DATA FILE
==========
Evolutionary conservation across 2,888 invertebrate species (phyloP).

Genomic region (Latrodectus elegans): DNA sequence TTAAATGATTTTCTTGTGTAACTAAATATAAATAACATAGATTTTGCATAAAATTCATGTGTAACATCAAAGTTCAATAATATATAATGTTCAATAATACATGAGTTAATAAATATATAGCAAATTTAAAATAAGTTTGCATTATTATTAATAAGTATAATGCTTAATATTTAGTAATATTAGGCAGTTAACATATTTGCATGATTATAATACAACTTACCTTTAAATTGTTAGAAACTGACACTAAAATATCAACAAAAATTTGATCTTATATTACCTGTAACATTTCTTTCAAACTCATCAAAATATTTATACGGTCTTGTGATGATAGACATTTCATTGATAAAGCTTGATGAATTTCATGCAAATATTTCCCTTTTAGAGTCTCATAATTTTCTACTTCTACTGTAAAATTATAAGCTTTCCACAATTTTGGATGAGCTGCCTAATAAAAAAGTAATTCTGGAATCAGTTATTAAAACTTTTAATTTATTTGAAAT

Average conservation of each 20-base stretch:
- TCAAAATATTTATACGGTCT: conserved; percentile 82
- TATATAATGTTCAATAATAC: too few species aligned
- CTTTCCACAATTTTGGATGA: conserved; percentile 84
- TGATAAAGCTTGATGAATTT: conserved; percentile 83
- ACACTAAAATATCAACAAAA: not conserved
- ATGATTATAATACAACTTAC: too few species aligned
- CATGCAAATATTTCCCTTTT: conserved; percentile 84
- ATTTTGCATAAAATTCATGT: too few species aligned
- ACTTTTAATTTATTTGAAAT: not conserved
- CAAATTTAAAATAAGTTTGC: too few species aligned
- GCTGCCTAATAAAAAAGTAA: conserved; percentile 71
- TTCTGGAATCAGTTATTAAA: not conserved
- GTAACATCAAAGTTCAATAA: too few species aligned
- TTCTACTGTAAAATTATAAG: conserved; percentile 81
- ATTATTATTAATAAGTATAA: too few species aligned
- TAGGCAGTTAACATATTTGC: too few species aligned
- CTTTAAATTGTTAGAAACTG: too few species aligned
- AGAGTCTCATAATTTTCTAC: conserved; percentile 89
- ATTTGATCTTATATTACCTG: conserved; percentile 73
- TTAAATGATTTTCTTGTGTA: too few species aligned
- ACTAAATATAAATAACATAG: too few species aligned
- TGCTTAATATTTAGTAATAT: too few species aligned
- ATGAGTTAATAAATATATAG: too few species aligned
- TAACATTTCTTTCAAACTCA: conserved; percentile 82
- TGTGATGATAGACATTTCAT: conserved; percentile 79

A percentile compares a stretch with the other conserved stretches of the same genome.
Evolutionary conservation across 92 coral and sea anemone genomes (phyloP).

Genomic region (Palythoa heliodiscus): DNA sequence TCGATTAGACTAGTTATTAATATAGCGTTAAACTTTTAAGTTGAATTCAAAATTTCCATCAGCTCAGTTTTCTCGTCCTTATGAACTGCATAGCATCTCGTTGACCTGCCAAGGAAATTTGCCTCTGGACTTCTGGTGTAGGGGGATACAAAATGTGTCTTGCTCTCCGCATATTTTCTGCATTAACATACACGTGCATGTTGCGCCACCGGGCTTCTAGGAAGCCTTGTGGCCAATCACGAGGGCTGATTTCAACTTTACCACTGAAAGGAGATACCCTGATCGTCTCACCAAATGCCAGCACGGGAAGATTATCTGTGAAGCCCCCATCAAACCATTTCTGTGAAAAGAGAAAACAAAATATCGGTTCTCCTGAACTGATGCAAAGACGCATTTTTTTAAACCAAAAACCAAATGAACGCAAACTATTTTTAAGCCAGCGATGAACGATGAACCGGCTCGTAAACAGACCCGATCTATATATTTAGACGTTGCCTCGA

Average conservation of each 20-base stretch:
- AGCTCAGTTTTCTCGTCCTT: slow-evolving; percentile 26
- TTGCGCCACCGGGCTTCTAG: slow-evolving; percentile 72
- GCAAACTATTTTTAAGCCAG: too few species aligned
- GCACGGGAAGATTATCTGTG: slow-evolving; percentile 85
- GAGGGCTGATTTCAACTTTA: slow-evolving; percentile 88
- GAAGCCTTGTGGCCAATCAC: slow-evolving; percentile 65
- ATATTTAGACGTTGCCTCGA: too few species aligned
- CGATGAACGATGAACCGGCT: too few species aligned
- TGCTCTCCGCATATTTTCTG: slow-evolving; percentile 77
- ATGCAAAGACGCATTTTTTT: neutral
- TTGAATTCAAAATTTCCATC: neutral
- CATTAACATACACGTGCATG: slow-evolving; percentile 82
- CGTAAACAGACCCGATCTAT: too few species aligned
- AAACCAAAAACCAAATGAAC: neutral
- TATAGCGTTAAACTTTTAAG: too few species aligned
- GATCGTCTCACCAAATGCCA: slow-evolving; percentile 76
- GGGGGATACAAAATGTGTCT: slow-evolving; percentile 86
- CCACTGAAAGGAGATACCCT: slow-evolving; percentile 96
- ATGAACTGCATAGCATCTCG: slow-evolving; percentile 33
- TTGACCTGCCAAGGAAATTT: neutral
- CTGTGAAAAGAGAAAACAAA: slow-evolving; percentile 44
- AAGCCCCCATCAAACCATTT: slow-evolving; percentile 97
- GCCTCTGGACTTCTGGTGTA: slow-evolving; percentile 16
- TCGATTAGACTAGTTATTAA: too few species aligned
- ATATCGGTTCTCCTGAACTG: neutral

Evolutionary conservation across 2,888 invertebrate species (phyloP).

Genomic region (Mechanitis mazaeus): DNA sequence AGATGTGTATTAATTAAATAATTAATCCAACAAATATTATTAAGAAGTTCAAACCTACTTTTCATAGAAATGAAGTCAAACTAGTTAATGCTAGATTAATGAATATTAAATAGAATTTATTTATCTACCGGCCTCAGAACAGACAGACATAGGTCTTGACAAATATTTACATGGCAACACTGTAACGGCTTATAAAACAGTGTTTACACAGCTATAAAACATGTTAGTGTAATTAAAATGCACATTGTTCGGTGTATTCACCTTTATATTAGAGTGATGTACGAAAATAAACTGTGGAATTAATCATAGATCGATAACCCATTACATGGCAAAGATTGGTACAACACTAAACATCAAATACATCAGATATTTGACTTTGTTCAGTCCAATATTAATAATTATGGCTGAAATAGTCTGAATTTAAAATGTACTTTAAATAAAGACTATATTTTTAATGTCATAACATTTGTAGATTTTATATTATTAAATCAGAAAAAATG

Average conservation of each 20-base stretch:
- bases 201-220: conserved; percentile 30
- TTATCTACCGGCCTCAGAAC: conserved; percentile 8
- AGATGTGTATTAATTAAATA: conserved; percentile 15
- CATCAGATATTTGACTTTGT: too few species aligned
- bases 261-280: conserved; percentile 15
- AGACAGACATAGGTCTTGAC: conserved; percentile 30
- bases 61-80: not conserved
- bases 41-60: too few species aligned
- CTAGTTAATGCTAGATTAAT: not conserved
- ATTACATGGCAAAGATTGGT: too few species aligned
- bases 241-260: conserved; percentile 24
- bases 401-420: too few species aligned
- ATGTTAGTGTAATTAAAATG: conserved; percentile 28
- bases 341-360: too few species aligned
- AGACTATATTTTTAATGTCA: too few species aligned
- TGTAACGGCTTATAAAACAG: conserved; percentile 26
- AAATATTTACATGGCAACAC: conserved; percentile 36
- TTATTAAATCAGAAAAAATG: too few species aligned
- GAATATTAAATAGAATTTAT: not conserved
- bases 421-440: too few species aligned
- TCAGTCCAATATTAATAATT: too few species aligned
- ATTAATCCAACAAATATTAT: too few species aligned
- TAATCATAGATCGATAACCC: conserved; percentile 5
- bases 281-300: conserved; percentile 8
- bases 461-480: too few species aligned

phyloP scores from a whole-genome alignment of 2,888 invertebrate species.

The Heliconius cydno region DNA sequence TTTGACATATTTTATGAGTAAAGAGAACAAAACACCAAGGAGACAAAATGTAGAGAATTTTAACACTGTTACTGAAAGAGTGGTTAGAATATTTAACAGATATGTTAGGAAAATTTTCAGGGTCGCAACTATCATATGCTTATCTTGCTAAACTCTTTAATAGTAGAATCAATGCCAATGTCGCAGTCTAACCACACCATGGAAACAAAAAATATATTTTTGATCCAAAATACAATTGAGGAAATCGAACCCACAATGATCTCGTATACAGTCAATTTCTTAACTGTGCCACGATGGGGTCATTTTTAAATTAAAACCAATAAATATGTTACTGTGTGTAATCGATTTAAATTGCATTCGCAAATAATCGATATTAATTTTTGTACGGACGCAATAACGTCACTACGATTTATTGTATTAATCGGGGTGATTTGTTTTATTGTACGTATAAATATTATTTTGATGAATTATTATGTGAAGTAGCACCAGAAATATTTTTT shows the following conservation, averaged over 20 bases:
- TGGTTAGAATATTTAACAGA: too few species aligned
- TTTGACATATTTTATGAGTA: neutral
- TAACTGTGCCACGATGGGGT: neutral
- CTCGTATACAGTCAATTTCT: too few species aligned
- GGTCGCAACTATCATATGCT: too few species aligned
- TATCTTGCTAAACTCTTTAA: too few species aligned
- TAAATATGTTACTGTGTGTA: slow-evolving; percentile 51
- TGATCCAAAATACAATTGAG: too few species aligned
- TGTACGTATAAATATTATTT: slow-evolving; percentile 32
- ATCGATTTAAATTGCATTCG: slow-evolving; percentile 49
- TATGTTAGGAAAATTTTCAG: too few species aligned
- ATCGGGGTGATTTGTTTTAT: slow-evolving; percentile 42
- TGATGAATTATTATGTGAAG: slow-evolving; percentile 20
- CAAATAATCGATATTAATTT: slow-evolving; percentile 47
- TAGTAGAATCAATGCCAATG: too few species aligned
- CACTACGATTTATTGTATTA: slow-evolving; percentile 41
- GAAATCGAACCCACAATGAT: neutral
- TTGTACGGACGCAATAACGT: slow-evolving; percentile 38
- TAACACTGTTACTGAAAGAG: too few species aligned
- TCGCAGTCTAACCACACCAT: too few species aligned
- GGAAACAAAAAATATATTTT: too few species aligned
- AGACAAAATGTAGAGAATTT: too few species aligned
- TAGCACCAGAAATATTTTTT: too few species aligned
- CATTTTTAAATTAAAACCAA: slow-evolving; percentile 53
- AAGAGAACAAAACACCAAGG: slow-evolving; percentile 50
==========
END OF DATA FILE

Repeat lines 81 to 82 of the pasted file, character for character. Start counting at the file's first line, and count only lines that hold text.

- TCAGTCCAATATTAATAATT: too few species aligned
- ATTAATCCAACAAATATTAT: too few species aligned